The DM: Runs on a spectrum between trad and neo-trad, with a stated preference to shift more neo-trad for this upcoming campaign. While will play a variety of systems including Story Now, for him to run it needs to support that DMing style. Got burned out on 3.x, sees the cracks in 5e and wants to move on even though enjoyed it. While likes all aspects of running, specifically likes mechanical support for crunchier, tactical combat. Likes 4e but didn't get to play a lot so knows there are problems they haven't encountered. Which harkens back to cracks in 5e, especially balance between classes when running short adventuring days - in 4e everyone has the same. Has been primarily looking at the new crop of games like DC20, PF2R, MCDM, Daggerheart and Tales of the Valiant. Wants to do a test run before commiting, so lack of quickstart/playtest/SRD is a problem. Could be sold on other systems, but would need to be shown it's definitively a better fit than the ones he's looking at. Note: 13th Age 2nd Ed has been disqualified because it's not tactical grid combat, so that's a requirement. Also isn't interested in OSR.

The Professor: Super busy, wants to have a straightforward system that they can absorb and understand. (Straightforward doesn't neccesarily mean rules-lite - 5e was fine.) Works best if they understand mechanically what their character can do, doesn't appreciate more free-form RPGs. Once and done - doesn't want to learn lots of systems. Wants to be powerful, doesn't optimize but will make sure not to shoot themselves in the foot. Probably best with a system that's doesn't have half a dozen sourcebooks with character options. EDIT: Will not do well with lots of small situational bonuses.

The Dreamer: Not particularly into mechanics. Would not do well with a system with lots of fiddly bits, especially around character creation/advancement. No feat taxes/trap options sort of thing. Fine with 5e, mostly because it's what everybody plays, but also fine with PbtA, Fate, and other systems. Also the person who puts together all of the clues the DM has been dropping and figures out the big picture stuff. Doesn't optimize. EDIT: Will not do well with lots of small situational bonuses.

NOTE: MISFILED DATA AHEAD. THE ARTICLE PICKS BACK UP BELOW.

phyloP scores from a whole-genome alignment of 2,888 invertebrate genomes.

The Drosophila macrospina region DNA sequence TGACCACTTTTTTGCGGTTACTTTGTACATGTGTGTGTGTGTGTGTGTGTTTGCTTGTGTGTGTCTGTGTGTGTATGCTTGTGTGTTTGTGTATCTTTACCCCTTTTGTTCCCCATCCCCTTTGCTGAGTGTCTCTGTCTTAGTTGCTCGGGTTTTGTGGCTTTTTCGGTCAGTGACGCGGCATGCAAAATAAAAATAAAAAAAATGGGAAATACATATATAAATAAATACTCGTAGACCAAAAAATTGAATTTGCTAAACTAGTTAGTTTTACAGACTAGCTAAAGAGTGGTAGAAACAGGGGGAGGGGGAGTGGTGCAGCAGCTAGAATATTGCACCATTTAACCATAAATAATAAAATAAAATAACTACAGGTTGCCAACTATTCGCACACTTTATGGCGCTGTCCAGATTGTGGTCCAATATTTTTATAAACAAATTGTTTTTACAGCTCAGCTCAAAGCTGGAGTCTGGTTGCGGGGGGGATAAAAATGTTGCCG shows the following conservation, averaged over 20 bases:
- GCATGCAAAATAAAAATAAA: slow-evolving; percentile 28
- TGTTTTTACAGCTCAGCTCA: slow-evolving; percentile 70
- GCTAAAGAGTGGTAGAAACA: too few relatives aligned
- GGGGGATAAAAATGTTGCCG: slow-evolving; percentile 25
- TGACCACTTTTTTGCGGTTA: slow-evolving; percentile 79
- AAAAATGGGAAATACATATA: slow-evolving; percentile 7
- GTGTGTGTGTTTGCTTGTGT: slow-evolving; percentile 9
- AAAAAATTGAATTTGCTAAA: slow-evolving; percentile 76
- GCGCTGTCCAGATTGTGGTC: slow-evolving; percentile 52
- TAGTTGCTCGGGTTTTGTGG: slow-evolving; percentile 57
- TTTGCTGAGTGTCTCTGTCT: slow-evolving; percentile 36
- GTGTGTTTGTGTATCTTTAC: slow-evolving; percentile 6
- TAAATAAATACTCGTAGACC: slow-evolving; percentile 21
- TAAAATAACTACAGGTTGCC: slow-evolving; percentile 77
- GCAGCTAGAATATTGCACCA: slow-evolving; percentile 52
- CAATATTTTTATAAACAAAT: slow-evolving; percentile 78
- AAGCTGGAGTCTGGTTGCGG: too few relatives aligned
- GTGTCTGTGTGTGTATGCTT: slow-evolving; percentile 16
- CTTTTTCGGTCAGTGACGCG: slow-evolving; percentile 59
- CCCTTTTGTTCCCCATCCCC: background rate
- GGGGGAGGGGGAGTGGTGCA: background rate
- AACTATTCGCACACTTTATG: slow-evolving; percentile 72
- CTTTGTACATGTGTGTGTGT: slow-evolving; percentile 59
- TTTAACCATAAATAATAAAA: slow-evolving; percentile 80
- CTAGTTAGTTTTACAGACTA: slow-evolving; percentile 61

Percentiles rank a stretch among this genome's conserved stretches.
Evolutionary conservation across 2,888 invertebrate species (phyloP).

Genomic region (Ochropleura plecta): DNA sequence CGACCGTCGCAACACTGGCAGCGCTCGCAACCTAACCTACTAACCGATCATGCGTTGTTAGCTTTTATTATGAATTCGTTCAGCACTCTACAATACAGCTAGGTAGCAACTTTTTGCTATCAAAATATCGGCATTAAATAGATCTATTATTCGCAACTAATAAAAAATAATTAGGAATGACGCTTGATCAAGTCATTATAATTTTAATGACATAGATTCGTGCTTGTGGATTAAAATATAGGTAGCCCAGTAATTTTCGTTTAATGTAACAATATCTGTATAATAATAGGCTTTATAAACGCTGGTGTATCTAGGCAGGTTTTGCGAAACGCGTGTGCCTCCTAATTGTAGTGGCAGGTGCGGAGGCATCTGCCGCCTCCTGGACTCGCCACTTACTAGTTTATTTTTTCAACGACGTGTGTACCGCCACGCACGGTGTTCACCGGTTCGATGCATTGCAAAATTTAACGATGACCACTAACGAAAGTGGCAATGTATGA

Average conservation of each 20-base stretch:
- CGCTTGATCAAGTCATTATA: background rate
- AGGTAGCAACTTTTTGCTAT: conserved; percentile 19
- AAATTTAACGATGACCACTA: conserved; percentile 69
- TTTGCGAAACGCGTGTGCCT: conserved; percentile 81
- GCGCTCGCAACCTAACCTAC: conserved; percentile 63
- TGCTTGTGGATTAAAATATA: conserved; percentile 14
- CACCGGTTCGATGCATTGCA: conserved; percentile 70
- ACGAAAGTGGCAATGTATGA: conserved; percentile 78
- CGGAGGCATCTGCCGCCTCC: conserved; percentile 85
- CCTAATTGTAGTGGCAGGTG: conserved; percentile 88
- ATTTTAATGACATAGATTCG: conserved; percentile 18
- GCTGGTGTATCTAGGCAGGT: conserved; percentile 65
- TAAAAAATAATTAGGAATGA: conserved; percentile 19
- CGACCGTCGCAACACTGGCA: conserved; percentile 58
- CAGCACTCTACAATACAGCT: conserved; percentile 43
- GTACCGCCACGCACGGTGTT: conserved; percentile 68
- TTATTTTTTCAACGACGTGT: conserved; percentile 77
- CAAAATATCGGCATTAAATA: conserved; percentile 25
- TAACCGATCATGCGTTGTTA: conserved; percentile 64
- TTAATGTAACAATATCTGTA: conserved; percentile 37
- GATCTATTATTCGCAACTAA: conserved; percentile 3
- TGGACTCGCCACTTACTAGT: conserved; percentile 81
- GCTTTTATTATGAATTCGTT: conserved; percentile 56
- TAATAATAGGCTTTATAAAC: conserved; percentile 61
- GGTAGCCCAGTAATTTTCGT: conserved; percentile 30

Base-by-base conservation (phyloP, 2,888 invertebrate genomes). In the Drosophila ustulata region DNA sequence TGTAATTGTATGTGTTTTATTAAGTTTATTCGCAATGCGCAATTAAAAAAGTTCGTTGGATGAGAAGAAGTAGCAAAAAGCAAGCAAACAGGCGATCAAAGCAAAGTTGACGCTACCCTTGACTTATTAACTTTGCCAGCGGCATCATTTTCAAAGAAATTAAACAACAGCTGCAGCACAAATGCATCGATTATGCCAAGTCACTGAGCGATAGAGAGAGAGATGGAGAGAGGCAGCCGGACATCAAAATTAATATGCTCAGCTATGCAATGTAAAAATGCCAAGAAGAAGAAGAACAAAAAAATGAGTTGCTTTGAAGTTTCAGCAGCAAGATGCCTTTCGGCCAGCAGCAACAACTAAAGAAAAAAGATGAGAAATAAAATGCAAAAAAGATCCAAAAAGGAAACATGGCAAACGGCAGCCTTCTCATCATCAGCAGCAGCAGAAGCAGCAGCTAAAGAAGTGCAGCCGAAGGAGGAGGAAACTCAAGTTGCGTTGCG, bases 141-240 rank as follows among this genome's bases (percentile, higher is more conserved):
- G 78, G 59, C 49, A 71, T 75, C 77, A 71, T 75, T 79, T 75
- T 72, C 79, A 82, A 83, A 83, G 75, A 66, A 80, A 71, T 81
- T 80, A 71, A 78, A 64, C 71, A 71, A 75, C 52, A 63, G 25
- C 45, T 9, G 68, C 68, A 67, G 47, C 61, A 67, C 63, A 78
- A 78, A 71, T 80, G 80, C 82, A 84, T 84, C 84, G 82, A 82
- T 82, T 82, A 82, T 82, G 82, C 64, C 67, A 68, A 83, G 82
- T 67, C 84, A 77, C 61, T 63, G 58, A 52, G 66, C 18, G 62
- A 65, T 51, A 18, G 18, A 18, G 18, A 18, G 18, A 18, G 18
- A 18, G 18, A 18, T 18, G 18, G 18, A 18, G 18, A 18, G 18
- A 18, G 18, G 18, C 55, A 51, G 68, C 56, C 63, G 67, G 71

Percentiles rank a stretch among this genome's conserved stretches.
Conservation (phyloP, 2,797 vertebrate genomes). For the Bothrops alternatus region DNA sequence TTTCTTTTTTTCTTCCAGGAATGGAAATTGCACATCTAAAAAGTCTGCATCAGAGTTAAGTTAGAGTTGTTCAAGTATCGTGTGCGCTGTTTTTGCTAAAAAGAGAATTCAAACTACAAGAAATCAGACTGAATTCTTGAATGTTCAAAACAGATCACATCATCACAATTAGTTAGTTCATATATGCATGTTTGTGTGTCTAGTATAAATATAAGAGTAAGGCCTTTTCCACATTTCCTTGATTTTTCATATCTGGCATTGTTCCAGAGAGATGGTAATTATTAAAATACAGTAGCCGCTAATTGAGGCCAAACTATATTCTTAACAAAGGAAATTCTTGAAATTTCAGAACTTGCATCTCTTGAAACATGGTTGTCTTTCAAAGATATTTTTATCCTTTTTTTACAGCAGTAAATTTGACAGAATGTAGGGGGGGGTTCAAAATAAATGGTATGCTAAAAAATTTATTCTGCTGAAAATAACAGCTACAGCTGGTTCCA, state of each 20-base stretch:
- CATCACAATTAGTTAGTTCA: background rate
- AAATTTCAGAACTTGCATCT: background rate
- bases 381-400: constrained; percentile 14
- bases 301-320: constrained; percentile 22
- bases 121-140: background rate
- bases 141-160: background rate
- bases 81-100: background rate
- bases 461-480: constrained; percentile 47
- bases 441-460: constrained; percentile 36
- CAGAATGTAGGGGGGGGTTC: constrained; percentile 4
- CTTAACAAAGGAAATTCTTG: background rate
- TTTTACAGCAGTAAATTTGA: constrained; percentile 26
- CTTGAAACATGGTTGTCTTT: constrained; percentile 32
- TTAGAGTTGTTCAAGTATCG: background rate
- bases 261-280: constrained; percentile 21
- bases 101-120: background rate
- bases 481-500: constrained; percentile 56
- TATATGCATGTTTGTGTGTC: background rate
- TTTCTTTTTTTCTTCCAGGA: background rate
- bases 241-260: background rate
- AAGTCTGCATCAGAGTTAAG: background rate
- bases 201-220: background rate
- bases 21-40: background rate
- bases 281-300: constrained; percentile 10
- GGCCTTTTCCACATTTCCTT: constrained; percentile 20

Mr. and Mrs. Professional: Another couple, both whom are DMs of other games, including doing things like paid DM gigs at "D&D in a Castle" events. Experience with multiple systems. They both pick up systems quickly, and like to make quite able/powerful but interesting characters. Expect the least trouble with picking up a new system, though one is laid back and will go with whatever the DM says and the other is a bit more nitpicky about addressing their own wants.

Me: Likes a variety of systems, but never tried PF1 because of how burned out I was from 3ed and 3.5. Don't want to have to preplan a character's advancement to make it work. Have the most fun reigning in optimization to be where the group's power level is, and am concerned if that's a wide gap between the optimizers and non-optimizers in the group. More into neo-trad and Story Now, but I do like a robust character creation/advancement system. EDIT: While the DM likes 4e, two problems I had with it were: far too many conditions to evaluate on different tokens, and one player prone to decision paralysis will slow combat to a halt. I'd like to avoid those.

I just went back through and underlined some important parts. And just to reiterate, needs a crunchy, tactical, grid-based combat that still goes quick enough not to dominate a 2.5-3 hour session.

So, what will resonate the DM so that he wants to run it, but would also be a decent fit for the players?
Sounds to me like Level Up is something to check out. The odd person out is your Dreamer but they’re already kinda the odd person out.